“Mama, me Deaf?” asked my littlest a few weeks ago.
“You are correct,” I answered. I answered her with smiling eyes, as I want her know that I think that her being Deaf is okay. In the beginning, the burden of arriving in unexpected, unprepared for, un-welcomed “Holland” made everything I said and thought seemed grey, and I certainly didn’t think that my girls being Deaf was okay. I would have done anything to have changed that. Anything. But change that I couldn’t. Despite any efforts to teach them to speak, they’d always be deaf and most importantly to me, is that they know that they are loved and accepted irrespective of their communication mode/s or audiograms. There was one thing that I could change,however, and that was the way we saw “Holland”.
“And Tahlu? She also Deaf?” she continued to question. It was evident that she was trying to make sense of her reality.
“She’s Deaf too.” I smiled back. “She’s Deaf and clever, beautiful and special, just like you!”
The inquisitive face lit up with the affirmation as she nodded to herself, as if to say, “Yes, clever…beautiful, yes.”
“Dassie? Is she Deaf or hearing Mama?”
“She is Deaf. The same as you and Tahlita.” I replied.
Hadassah joined the conversation, “Is Dada hearing or Deaf?”
“What do you think?” I replied with a smile, realizing what a compliment to her dad’s efforts at signing, her question implied.
“Hearing!” Was her confident answer.
“And you, Mama, you’re Deaf or hearing?”
“I’m hearing too, my Little Duck” I answered using one of her gazillion little nick names.
Then with a face filled with compassion, she signed emotively, “Mama, you are hearing, I’m sorry!”
Trying very hard not to laugh, both at the sweet face that evidently thought that being Deaf wasn’t too bad a thing at all, and at how this little conversation had unfolded, I was interrupted by a final summary from the little one who had initially started trying to piece things together.
“You and Dada are hearing; Dassie, Tahlu and Me, Deaf?”
“That is right!” I answered enthusiastically.
The smallest member of the family replied with a satisfied nod, and as her cheeks wobbled, she signed, “I’m a lucky fish!”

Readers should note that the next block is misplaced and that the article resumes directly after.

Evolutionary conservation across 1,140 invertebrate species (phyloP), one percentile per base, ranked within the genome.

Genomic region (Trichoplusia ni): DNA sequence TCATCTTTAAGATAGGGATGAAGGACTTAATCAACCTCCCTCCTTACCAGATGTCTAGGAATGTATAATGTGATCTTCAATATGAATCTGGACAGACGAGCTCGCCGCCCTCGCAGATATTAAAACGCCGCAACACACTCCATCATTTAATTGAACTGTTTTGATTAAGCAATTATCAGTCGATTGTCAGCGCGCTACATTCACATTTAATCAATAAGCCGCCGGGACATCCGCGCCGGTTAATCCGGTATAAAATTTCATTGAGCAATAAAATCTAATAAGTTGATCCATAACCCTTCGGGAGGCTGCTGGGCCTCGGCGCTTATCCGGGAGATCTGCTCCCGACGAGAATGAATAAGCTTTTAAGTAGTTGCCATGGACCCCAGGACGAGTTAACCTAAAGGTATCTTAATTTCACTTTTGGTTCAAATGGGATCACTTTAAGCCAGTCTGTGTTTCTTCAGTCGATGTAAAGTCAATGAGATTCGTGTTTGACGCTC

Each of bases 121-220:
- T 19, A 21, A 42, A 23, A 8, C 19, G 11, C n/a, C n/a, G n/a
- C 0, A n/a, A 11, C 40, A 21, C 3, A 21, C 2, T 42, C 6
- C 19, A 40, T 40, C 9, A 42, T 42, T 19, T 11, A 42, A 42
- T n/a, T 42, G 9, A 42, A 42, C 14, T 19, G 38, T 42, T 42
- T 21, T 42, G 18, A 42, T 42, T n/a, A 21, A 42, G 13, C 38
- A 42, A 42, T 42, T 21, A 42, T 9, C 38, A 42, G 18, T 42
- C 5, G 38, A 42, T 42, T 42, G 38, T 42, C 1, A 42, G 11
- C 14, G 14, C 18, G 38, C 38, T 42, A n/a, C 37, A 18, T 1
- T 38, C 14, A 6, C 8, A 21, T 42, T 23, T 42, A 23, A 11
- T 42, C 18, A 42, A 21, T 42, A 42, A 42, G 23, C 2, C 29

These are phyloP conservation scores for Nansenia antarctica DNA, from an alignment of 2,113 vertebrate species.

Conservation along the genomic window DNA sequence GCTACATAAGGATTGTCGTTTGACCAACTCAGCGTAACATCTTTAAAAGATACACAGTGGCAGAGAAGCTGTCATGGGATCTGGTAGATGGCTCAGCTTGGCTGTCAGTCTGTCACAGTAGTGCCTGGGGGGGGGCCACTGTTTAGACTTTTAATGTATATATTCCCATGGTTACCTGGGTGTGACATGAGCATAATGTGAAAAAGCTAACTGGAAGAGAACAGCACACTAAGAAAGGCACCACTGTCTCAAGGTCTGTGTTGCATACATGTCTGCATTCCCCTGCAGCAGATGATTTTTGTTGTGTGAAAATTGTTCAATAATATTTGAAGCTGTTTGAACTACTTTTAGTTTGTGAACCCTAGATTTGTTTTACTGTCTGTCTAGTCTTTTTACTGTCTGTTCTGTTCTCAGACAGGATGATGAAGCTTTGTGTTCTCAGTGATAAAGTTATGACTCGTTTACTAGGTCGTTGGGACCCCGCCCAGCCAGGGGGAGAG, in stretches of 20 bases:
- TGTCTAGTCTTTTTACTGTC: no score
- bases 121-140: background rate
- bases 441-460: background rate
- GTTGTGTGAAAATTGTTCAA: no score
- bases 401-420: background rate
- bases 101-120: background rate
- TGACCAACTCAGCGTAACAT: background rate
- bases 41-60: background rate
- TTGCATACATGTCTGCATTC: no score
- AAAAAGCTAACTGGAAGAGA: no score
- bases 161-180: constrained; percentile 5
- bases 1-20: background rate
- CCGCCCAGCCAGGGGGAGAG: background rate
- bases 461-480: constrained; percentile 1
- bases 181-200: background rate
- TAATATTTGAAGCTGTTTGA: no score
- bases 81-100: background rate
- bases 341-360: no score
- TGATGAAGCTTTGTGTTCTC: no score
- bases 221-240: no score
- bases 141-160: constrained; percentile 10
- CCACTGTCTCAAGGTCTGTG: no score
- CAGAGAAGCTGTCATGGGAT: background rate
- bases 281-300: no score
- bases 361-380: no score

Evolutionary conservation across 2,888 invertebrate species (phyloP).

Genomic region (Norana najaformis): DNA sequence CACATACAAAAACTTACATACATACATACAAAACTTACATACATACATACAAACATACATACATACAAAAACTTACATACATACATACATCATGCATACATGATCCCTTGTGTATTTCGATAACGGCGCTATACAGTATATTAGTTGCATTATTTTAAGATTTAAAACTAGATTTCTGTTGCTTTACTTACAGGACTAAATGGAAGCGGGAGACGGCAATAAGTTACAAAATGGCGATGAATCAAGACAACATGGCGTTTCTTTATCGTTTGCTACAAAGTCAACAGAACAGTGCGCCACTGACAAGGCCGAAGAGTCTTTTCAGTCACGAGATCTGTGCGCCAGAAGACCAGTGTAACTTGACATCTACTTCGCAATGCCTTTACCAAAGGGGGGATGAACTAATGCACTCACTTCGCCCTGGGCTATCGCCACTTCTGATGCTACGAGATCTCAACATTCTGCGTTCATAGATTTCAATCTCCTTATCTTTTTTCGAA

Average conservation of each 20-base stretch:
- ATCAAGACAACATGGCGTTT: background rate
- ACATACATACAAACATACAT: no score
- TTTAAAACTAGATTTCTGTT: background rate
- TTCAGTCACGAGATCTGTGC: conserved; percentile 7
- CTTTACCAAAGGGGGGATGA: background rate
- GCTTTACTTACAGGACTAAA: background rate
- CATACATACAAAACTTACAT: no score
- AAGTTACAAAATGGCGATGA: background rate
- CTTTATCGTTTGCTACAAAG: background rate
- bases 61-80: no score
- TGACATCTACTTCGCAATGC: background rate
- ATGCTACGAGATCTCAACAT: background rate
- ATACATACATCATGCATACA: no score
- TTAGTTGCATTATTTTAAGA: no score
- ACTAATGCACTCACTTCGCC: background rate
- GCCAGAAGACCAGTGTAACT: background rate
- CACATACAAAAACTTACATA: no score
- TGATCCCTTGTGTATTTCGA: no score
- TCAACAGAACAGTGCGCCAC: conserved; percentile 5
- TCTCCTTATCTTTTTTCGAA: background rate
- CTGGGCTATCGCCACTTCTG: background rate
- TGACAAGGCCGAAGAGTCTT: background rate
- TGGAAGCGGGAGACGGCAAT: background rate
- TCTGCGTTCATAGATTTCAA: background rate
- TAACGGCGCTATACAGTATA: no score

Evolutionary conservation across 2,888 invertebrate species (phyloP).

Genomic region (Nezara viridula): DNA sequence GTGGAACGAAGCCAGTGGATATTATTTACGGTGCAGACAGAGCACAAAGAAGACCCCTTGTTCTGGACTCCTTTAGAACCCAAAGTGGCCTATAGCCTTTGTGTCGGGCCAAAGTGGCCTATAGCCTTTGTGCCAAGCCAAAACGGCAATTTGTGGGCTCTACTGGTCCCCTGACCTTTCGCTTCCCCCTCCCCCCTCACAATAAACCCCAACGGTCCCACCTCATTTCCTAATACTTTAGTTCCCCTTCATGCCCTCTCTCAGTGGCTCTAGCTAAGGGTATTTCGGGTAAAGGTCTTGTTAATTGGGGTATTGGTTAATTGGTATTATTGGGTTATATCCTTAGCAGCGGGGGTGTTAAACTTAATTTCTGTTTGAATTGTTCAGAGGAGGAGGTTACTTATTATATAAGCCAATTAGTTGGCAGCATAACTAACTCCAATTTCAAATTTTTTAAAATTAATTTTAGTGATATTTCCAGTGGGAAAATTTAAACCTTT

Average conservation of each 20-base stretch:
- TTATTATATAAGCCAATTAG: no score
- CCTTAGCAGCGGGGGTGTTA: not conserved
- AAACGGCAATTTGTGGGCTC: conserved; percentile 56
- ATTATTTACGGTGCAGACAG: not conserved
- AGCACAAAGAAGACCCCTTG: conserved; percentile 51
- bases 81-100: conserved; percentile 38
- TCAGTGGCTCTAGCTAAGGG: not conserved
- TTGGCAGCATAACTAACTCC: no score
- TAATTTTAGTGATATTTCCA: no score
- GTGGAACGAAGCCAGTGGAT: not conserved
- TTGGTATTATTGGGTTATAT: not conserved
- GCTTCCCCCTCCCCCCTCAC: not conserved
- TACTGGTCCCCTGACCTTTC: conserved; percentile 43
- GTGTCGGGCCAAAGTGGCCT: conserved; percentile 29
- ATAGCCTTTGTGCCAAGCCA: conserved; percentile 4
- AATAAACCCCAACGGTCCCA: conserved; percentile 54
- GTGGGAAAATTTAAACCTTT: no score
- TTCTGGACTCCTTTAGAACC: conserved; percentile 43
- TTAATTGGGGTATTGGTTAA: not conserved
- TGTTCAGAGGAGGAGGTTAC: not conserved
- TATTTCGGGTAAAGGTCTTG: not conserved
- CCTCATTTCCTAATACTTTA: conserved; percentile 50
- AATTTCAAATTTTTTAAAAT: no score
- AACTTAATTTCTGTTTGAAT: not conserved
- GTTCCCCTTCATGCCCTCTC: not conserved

“You sure are! Sometimes Mama wishes mama was Deaf too, because then we could sign fast to each other and Mama wouldn’t have to stop and think first. But God made us all different, so please be patient and help me sign. I’m hearing and can help you sometimes, and you are Deaf and you can help me sometimes, okay?”
Holland you crazy place! I kicked and screamed as I set foot on your land, but all the while the little people that I love most like it here. Oh yes, I’ve grown to like it here too, sometime I absolutely love it, and sometimes I wonder what Italy’s like. But they like it, and I want them to like it, I want them to know that I’m not dreaming all day of “Italy”, but rather enjoying exploring “Holland” with them too.
When I introduce myself at seminars, I almost want to prepare the audience with a, “Now before I tell you anything about me, I want you to control your foreheads – do NOT frown!” Because as soon as the words, “three Deaf daughters…” have left my lips, there is an inevitable and painfully predictable synchrony of groans and a sea of furrowed brows. Like a mass assumption that there is something broken, rather than simply, something being different.
I often go on to challenging the medical model of disability, and challenge even further than “differently abled.” On so many levels in several different ways, my girls are truly ENabled. I showed them a little video clip on my cell phone recently from a friend who had taught her little boy to sign. He had sent the girls a signed message. They giggled and signed “cute” emphatically as they watched on, and as the video came to an end, one of my girls giggled about how sweet and cute this little munchkin was and very flippantly mentioned that my friend’s floor rug was the same as ours. Huh? I hadn’t noticed the rug, or anything else in the somewhat darker and insignificant background of the video. I replayed it and had to strain my eyes in concentration just to spot the mat. Sure enough, we have the same taste in carpets, and noticing this detail, was utterly effortless on her part.
There are many more ways that my girls are extraordinarily enabled, I will share some of these another time. These three pretty much blow me away daily. The point is they are different, they like being different and I want them to know that I celebrate them being different. They also know that I sometimes find this whole journey hard, but not because of their insufficiency, but rather mine. It’s not that they can’t hear or don’t speak intelligibly sometimes, but rather that I don’t sign fluently yet. We’re on this journey together, a journey of living, loving, persevering, hoping, teaching and just being who we were made to be.
They are not flawed, not broken and nothing less than extraordinary. May they know that, love that and truly believe that different is beautiful.
(reference made to the poem “Welcome to Holland” by Emily Perl Kingsley http://www.our-kids.org/archives/Holland.html)